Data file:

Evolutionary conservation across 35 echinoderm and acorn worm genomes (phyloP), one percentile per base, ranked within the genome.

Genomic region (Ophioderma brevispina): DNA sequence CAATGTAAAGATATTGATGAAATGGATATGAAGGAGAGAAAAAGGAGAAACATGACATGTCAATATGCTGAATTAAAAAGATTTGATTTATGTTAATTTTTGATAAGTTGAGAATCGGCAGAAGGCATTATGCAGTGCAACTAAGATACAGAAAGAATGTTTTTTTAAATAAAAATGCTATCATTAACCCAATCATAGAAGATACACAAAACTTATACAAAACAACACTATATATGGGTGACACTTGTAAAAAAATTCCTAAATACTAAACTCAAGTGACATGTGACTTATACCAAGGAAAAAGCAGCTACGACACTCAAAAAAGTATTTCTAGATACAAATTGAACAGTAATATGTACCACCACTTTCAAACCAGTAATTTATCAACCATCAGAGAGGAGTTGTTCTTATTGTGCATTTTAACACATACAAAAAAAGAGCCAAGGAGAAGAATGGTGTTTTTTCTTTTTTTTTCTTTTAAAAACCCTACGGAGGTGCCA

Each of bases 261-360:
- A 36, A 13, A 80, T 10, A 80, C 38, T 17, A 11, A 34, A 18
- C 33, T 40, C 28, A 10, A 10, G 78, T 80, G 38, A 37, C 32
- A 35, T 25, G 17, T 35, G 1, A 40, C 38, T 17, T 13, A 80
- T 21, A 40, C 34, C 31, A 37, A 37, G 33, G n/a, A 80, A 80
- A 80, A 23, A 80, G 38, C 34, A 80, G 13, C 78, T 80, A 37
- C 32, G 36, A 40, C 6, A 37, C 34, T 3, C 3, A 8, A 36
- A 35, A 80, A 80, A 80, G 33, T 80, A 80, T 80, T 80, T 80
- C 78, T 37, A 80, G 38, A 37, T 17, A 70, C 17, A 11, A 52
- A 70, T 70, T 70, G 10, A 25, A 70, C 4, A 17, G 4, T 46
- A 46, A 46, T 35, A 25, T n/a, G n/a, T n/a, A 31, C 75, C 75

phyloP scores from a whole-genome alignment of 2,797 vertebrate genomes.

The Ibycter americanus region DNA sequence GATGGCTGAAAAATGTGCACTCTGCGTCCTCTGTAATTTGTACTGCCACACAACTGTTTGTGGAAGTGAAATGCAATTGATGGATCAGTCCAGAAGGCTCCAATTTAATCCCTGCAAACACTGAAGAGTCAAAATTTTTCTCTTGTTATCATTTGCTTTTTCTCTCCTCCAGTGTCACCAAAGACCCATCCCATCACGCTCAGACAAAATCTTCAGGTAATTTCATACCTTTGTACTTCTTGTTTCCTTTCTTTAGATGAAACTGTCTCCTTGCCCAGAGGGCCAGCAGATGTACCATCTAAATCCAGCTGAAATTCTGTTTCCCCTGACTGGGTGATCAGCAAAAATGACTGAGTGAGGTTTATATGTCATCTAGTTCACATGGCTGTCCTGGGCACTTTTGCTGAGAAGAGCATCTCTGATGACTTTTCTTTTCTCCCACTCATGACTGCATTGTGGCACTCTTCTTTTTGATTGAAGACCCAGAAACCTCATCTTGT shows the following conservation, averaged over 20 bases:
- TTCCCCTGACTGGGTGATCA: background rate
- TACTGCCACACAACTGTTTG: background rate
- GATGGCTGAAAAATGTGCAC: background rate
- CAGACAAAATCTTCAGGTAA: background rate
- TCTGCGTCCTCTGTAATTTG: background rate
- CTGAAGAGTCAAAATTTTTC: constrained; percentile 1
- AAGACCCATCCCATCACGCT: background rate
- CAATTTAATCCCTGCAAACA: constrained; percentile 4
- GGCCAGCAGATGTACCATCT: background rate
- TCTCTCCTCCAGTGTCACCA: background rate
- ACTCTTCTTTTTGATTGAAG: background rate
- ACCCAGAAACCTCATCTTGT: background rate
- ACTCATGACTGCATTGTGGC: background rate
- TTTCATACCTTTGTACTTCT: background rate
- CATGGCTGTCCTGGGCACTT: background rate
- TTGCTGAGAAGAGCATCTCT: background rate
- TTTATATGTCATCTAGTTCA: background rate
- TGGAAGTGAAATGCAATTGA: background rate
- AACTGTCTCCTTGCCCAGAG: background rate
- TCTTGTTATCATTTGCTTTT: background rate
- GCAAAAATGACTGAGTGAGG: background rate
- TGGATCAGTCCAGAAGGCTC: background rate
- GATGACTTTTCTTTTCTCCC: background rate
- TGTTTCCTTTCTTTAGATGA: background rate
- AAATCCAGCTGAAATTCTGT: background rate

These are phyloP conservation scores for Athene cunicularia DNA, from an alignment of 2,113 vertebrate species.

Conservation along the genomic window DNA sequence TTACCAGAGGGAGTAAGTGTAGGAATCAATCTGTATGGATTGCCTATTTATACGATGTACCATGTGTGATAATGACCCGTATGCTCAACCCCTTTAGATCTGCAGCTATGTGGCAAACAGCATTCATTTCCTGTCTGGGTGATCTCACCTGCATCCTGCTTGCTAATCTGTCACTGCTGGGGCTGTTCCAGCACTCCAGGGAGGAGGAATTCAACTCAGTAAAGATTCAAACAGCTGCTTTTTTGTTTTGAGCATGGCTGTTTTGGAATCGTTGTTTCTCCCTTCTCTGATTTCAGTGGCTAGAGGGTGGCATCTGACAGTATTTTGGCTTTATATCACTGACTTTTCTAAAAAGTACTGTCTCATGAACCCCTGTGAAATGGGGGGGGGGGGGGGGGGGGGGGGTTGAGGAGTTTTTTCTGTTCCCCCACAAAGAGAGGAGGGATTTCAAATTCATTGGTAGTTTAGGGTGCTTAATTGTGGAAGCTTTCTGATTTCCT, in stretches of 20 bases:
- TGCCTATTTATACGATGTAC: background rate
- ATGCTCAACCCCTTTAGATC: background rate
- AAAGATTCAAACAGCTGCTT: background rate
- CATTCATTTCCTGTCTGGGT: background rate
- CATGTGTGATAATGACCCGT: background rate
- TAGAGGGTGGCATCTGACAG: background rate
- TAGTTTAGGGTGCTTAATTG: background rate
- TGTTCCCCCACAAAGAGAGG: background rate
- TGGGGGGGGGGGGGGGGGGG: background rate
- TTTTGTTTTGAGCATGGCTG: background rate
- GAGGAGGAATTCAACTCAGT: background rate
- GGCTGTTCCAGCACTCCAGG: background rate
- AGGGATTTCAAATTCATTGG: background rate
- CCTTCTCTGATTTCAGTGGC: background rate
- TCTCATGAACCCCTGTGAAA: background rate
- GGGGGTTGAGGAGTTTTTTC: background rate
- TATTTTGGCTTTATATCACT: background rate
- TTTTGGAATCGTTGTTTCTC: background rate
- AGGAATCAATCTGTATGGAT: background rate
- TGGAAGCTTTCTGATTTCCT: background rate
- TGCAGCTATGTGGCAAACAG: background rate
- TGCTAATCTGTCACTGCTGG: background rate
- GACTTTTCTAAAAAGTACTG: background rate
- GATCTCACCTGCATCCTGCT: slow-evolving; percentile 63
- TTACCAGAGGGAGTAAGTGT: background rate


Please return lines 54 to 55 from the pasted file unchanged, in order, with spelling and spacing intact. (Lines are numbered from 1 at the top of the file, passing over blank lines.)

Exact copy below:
- GGCTGTTCCAGCACTCCAGG: background rate
- AGGGATTTCAAATTCATTGG: background rate